Wednesday, July 27, 2016


18th Sunday in Ordinary Time, Year C.  Ecclesiastes 1:2; 2:21-23; Colossians 3:1-5, 9-11; Luke 12:13-21.
AIM: To move the hearers to deeper conversion. 
AWhat profit comes to a man from all the toil and anxiety of heart with which he has labored ...? All his days sorrow and grief ... even at night his mind is not at rest. This also is vanity.@ Is that good news? Hardly. The book from which those words in our first reading are taken, Ecclesiastes, has as its constantly repeated refrain the words: AVanity of vanities! All things are vanity!@ Ecclesiastes has been called the most cynical book in the Bible. It contains the bad news that we need to hear to prepare us for the good news brought to us by Jesus Christ.
The bad news is that life is indeed empty B Avanity,@ as Ecclesiastes calls it B if we organize our lives apart from God. The rich fool in the gospel did that. He made the mistake, which is always fatal, of assuming that possessions and money can guarantee security and happiness. Organizing his life without reference to God, he assumes that his destiny is entirely in his own hands. He never realized that life is not a possession. It is a trust. The man is shocked to discover, just when he thinks he has achieved total security, that life is God=s to give, and God=s to take away. Then, when it is too late, he discovers that the bad news of Ecclesiastes is true. Life lived without reference to God is nothing but sorrow and grief, emptiness and vanity. Jesus= comment is simple and direct: AThus it will be for all who store up treasure for themselves but are not rich in what matters to God.@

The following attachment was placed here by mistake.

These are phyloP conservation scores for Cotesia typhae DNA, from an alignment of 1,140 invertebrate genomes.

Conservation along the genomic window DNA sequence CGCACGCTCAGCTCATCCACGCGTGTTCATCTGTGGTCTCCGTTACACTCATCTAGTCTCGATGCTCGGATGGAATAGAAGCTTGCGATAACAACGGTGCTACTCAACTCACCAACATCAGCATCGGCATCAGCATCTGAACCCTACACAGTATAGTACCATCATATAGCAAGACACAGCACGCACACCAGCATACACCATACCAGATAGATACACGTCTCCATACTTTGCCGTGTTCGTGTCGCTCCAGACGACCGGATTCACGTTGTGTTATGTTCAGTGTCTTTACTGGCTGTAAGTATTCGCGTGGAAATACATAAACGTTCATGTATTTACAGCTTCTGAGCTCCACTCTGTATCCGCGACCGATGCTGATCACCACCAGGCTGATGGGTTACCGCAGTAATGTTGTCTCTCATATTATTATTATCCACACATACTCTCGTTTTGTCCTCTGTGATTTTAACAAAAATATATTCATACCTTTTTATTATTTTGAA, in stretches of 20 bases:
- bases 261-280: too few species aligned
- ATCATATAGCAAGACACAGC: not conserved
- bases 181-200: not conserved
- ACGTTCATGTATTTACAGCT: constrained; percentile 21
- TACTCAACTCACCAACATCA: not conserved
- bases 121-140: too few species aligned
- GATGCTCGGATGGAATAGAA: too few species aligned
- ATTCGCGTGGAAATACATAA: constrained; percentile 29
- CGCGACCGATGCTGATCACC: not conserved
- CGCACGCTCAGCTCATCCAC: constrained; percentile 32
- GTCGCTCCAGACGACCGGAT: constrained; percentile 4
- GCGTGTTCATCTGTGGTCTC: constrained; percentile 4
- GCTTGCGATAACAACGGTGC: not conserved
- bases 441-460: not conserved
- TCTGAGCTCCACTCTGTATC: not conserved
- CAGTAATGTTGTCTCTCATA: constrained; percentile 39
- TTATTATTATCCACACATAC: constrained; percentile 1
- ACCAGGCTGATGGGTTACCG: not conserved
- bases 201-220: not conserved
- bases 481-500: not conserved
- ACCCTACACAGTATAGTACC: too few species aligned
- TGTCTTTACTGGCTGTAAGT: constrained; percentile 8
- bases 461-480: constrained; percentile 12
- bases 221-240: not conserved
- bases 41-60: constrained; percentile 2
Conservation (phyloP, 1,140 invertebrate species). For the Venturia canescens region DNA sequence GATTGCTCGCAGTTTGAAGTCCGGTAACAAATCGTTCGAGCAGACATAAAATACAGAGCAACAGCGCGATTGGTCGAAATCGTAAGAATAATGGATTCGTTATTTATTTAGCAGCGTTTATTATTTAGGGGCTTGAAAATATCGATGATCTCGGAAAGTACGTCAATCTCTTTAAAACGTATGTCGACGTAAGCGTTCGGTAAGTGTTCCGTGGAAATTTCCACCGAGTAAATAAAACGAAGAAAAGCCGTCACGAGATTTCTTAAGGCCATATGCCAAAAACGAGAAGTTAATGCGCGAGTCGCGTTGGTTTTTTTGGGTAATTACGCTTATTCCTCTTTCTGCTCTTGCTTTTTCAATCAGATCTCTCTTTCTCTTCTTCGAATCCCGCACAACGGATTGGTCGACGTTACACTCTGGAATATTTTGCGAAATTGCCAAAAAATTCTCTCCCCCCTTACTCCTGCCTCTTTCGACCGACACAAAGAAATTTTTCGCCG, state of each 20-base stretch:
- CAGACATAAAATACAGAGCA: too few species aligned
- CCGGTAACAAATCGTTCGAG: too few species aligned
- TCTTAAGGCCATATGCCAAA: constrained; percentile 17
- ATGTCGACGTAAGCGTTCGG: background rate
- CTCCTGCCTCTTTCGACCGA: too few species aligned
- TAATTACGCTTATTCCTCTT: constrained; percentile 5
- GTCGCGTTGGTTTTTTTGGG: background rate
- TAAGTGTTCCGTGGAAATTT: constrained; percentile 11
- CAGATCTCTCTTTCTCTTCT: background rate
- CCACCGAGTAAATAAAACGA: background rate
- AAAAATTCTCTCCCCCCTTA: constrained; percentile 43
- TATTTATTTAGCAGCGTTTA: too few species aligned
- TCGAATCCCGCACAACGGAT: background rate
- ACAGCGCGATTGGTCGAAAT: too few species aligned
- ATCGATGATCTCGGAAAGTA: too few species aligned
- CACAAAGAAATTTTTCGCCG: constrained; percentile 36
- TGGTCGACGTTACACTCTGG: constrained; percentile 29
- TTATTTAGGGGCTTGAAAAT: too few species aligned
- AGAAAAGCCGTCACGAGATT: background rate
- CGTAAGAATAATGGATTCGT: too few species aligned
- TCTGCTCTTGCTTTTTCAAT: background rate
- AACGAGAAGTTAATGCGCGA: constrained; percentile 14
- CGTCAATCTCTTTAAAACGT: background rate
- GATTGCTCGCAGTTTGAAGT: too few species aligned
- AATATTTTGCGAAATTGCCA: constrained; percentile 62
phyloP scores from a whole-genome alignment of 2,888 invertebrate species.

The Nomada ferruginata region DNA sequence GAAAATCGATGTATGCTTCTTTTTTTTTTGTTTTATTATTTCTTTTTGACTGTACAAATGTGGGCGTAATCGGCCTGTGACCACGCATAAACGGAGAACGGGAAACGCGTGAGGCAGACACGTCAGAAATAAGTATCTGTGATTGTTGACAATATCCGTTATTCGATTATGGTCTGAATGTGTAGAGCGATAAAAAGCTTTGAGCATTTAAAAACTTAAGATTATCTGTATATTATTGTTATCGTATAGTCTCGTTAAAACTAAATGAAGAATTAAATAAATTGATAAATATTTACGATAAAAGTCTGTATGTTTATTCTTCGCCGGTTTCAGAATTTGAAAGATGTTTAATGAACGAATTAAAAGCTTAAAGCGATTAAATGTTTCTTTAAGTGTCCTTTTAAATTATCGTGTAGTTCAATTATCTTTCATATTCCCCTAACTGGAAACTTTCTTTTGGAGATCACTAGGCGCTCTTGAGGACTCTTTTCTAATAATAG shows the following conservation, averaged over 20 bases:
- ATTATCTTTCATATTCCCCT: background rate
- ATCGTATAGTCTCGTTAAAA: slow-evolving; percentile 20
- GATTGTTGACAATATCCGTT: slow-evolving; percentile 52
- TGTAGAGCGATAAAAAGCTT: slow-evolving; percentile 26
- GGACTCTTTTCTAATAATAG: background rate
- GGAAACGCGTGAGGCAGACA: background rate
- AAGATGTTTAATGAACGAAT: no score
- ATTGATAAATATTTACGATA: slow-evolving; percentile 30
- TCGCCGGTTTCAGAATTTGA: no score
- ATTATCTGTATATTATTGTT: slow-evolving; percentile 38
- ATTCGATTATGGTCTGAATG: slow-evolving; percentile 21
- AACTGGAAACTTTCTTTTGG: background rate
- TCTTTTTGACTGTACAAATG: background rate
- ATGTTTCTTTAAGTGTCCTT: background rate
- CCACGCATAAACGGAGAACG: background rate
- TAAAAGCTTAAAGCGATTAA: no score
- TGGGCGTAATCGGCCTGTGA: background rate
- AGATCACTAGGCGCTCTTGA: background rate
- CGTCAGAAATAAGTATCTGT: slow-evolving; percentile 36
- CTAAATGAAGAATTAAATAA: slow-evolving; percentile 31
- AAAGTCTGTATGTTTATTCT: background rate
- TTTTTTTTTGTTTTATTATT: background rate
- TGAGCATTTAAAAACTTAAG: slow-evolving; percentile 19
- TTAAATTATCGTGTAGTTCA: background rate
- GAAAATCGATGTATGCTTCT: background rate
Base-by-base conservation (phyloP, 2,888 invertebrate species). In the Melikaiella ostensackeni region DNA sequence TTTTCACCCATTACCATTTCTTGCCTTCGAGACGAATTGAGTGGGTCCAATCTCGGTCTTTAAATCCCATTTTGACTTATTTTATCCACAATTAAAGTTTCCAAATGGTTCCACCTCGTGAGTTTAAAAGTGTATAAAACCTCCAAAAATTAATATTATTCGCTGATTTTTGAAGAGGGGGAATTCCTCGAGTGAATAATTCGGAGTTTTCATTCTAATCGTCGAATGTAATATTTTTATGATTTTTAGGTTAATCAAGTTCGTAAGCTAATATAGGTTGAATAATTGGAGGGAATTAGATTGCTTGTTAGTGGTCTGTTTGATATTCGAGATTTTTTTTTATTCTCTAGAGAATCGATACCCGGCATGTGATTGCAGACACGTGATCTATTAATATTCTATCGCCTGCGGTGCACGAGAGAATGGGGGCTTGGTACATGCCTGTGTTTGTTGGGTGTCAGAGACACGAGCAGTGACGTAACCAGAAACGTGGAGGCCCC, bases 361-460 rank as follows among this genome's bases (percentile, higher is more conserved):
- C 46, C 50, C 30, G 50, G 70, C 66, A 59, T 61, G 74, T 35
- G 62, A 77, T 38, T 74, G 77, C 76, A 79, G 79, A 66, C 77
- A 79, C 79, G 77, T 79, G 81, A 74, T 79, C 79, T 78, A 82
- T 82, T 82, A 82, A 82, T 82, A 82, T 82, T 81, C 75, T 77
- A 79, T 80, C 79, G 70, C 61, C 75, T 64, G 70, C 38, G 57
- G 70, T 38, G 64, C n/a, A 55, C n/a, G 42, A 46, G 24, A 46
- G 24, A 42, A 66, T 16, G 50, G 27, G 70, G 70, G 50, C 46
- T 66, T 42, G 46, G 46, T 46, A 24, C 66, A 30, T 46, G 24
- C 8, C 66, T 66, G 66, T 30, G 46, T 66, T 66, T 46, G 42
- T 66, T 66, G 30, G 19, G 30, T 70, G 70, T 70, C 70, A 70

Being Arich in what matters to God@ means realizing that there is something more important than getting B and that is giving. The World War II British Prime Minister, Winston Churchill B not an especially religious man B said once: AWe make a living by what we get. We make a life by what we give.@ Being Arich in what matters to God@ means remembering that the things we think we own are not absolute possessions. They are gifts that have been entrusted to us for a limited time. Few of us have a century. One day we shall have to give an account of how we have administered this trust. Being Arich in the sight of God@ also means, therefore, organizing our lives not around ourselves, but around the One to whom shall one day have to give our accounting for all he has entrusted to us B and that is God.
The rich fool in Jesus= story did the opposite. He organized his life around his own desires and pleasures. Is there someone here who has done that?  Probably not.  Your presence here at Sunday Mass shows that God does have a place in your life.  The question Jesus= story poses for most of us, therefore, is not: ADoes God have a place in my life?@ The question for us is: AWhat place does God have in my life? Is he at the center? Or have I pushed God out toward the fringe of my life?@